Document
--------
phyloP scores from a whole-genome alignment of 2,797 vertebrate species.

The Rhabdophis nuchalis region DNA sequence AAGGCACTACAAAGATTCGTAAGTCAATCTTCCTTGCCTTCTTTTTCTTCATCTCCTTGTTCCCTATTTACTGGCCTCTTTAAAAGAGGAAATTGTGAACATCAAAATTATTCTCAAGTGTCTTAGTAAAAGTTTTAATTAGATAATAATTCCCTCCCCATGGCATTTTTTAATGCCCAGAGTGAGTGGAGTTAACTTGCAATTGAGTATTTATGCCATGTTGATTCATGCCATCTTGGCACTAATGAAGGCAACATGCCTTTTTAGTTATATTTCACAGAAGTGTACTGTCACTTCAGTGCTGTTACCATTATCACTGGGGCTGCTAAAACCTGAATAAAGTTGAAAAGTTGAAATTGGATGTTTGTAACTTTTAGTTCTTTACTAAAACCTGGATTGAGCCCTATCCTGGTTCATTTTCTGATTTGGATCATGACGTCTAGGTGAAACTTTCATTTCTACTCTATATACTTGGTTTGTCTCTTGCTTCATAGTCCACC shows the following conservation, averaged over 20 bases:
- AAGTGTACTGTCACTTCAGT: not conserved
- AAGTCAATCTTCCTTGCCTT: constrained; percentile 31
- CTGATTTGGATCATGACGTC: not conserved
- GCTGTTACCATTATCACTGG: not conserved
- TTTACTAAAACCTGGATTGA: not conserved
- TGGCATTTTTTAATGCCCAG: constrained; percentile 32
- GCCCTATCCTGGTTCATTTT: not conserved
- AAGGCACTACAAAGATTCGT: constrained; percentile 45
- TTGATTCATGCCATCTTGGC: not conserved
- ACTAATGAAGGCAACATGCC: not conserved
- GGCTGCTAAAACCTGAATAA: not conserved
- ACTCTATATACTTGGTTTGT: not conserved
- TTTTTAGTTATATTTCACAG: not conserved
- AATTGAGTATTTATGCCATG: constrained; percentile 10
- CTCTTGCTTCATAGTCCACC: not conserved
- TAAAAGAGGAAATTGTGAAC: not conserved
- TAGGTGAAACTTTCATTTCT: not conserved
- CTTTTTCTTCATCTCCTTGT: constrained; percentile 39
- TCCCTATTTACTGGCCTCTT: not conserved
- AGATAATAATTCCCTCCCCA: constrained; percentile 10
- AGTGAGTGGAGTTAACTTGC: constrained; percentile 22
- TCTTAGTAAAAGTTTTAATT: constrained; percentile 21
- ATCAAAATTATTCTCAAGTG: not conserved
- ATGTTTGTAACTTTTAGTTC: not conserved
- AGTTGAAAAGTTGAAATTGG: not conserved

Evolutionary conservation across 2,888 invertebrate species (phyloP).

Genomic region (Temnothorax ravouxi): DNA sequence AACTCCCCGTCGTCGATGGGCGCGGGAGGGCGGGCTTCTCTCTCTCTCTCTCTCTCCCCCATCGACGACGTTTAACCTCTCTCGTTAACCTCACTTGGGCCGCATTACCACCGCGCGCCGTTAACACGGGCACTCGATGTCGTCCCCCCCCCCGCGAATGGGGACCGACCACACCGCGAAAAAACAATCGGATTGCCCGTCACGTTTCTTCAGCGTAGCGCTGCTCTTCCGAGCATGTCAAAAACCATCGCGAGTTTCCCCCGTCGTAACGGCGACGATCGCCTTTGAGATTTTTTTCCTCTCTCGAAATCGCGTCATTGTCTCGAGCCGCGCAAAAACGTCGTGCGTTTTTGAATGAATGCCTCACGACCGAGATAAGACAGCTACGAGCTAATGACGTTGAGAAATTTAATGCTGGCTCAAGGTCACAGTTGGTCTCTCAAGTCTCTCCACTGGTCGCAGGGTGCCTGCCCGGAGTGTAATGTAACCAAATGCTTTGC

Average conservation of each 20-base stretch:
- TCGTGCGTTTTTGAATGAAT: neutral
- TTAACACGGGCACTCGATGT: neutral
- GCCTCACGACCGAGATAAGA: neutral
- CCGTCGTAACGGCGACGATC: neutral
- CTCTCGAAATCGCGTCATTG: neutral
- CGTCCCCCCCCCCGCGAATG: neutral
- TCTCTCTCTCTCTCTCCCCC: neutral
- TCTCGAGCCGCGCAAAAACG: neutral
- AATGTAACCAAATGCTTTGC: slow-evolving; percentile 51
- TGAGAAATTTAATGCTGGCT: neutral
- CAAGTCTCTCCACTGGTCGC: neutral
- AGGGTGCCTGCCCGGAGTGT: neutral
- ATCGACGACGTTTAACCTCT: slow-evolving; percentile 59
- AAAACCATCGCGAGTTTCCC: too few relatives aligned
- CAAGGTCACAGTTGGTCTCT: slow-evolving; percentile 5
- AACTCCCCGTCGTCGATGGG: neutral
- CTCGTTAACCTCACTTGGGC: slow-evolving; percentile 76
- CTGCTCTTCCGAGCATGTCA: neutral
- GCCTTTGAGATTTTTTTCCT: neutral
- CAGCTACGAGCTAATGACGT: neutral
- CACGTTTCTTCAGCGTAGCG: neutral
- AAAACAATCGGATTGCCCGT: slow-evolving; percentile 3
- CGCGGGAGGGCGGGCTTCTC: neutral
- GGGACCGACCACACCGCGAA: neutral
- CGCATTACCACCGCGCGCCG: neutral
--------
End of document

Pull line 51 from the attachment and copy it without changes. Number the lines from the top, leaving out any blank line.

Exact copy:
- CACGTTTCTTCAGCGTAGCG: neutral